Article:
1- Do you have to ask?

Indiana Jones and the Kingdom of the Crystal Skull was to have been a dream come true for fans of the greatest action film of all time. Lucas was back, Spielberg was back, Ford and Allen were back. Hopes were high. So high. Then the CG rodent appeared and they were diminished. Then the fridge got nuked and all hope was gone. Then Shia LaBeouf began swinging through the trees and a new era in cinematic shame began. The masters had fallen. The franchises were all finally lost. The incident was so horrible that the film lexicon gained a new term. It had none before to encapsulate how much had gone wrong.

These are the nukings of the 13 fridges of modern moviedom. Each is a disaster, but together, from 1997 to 2017, they represent two decades that changed cinema forever. They were the dawn of the reboot, and the condemnation of the mainstream to playing things safe. Far too safe to do much good, and far too inept to correct its own mistakes:

Recovery is not guaranteed. We can hope, and we can fight for creative, high quality film and try to make something new, but the world is timid now and will not accept anything like that for some time to come.

Short of a miracle, I maintain that change will not come from within, but from somewhere new.

Indiana Jones and the Kingdom of the Crystal Skull - Photoshop.


Final one in the set.

Turns out I can be quite productive on a rainy day. Wasn’t sure on this one, though - Think I like it better without the outline of Indy (so it’s just the landscape) but then it wouldn’t really fit in with the other 3. Mind you, I guess you could argue this film didn’t really fit in with the other 3, as it was a bit rubbish. Ouch.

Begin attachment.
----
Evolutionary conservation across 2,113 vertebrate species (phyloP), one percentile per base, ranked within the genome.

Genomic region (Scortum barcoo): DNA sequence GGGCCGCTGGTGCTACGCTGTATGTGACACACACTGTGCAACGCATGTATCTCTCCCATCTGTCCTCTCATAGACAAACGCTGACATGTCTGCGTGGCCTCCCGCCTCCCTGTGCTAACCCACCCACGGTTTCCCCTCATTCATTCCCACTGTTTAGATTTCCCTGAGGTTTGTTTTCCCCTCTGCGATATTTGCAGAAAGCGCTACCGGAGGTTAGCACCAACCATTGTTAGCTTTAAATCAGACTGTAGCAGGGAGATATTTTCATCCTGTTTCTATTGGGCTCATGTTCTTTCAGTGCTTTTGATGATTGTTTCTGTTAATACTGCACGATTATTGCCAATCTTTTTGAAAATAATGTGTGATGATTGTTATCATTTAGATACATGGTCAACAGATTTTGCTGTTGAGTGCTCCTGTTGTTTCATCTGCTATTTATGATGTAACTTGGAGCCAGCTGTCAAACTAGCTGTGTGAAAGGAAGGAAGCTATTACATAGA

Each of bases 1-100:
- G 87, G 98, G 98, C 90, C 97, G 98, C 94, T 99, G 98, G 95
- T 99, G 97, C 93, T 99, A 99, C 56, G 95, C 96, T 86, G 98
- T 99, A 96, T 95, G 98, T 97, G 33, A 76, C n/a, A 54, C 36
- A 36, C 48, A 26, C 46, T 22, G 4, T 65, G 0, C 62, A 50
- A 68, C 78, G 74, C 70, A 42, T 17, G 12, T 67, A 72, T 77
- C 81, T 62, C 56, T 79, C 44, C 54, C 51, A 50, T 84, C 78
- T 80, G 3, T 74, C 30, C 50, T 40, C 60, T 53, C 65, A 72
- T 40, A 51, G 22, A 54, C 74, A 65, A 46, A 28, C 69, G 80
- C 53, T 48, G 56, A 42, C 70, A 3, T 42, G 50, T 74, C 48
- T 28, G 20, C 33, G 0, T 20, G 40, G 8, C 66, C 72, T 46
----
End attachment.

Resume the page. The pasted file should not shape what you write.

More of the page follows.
Anywho, any feedback would be lovely :)

Had a great weekend at Nuke the Fridge Con with most of my Bat family. Most of us were out of costume or in variations of ourselves. I need to rest up because next weekend I have the Batman ‘89 midnight showing in Los Angeles as “movie premiere Harley Quinn” and the rest of the weekend at Long Beach Comic Con as the Clown Princess running around and causing mayhem.

Neatness Counts When Nuking the Fridge

For the love of all that’s vigorous and scintillating, “fridging” does not merely mean that a woman has been killed in a story. The term has a very specific meaning, and when you broaden it to leave that meaning behind, you both a) ignore the problem the term was meant to engage with, and b) begin to set women apart from the consequences and possibilities that apply to the other characters around them.

I need to be clear about something– I’m not here to put force fields around any category of character; the drive for equality means I want to smash all the pedestals. Everyone gets to do everything, everyone gets to be everything, everyone gets to reap the consequences. My commitment is to try not to replicate any more insulting, outdated, unexamined tropes in my work… not to never upset you. Certainly not to promise never to allow harm to come to a certain class of character.

THERE ARE NO–

OKAY. THERE ARE NO EXCEPTIONS EXCEPT ONE GENERAL CATEGORY THAT IS MOSTLY EXCEPTED BECAUSE COME THE FUCK ON. KITTIES.